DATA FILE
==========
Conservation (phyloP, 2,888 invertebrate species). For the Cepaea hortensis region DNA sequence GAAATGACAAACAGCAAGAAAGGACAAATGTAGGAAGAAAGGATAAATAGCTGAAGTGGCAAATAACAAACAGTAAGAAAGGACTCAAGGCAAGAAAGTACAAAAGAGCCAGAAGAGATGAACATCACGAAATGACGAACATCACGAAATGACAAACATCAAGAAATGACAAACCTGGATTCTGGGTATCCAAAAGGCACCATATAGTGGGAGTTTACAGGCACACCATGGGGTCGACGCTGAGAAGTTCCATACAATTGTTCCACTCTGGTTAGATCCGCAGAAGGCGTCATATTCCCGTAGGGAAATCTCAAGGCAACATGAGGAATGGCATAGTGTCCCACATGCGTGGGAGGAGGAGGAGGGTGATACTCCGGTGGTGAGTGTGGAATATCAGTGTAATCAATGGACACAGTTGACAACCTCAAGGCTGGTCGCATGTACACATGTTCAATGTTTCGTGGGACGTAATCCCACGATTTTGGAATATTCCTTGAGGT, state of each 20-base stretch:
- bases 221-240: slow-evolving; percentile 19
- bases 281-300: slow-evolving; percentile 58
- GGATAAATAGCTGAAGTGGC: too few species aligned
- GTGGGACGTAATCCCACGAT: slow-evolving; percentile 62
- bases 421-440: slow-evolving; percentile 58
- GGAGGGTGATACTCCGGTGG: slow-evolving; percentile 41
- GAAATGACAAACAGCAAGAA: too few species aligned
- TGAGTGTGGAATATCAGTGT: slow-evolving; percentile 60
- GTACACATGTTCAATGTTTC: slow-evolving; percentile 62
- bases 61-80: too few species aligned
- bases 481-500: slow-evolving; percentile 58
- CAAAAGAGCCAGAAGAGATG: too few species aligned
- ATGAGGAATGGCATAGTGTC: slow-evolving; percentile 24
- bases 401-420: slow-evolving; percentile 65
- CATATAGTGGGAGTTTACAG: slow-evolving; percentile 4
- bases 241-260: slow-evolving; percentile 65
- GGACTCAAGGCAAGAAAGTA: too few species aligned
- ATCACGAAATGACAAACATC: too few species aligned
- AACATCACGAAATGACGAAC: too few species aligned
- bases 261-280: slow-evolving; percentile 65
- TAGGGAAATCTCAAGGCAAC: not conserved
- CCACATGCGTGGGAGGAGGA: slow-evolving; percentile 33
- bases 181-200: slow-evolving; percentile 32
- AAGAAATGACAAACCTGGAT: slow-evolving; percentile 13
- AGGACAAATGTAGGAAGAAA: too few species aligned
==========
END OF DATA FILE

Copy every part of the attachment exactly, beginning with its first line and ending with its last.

Conservation (phyloP, 2,888 invertebrate species). For the Cepaea hortensis region DNA sequence GAAATGACAAACAGCAAGAAAGGACAAATGTAGGAAGAAAGGATAAATAGCTGAAGTGGCAAATAACAAACAGTAAGAAAGGACTCAAGGCAAGAAAGTACAAAAGAGCCAGAAGAGATGAACATCACGAAATGACGAACATCACGAAATGACAAACATCAAGAAATGACAAACCTGGATTCTGGGTATCCAAAAGGCACCATATAGTGGGAGTTTACAGGCACACCATGGGGTCGACGCTGAGAAGTTCCATACAATTGTTCCACTCTGGTTAGATCCGCAGAAGGCGTCATATTCCCGTAGGGAAATCTCAAGGCAACATGAGGAATGGCATAGTGTCCCACATGCGTGGGAGGAGGAGGAGGGTGATACTCCGGTGGTGAGTGTGGAATATCAGTGTAATCAATGGACACAGTTGACAACCTCAAGGCTGGTCGCATGTACACATGTTCAATGTTTCGTGGGACGTAATCCCACGATTTTGGAATATTCCTTGAGGT, state of each 20-base stretch:
- bases 221-240: slow-evolving; percentile 19
- bases 281-300: slow-evolving; percentile 58
- GGATAAATAGCTGAAGTGGC: too few species aligned
- GTGGGACGTAATCCCACGAT: slow-evolving; percentile 62
- bases 421-440: slow-evolving; percentile 58
- GGAGGGTGATACTCCGGTGG: slow-evolving; percentile 41
- GAAATGACAAACAGCAAGAA: too few species aligned
- TGAGTGTGGAATATCAGTGT: slow-evolving; percentile 60
- GTACACATGTTCAATGTTTC: slow-evolving; percentile 62
- bases 61-80: too few species aligned
- bases 481-500: slow-evolving; percentile 58
- CAAAAGAGCCAGAAGAGATG: too few species aligned
- ATGAGGAATGGCATAGTGTC: slow-evolving; percentile 24
- bases 401-420: slow-evolving; percentile 65
- CATATAGTGGGAGTTTACAG: slow-evolving; percentile 4
- bases 241-260: slow-evolving; percentile 65
- GGACTCAAGGCAAGAAAGTA: too few species aligned
- ATCACGAAATGACAAACATC: too few species aligned
- AACATCACGAAATGACGAAC: too few species aligned
- bases 261-280: slow-evolving; percentile 65
- TAGGGAAATCTCAAGGCAAC: not conserved
- CCACATGCGTGGGAGGAGGA: slow-evolving; percentile 33
- bases 181-200: slow-evolving; percentile 32
- AAGAAATGACAAACCTGGAT: slow-evolving; percentile 13
- AGGACAAATGTAGGAAGAAA: too few species aligned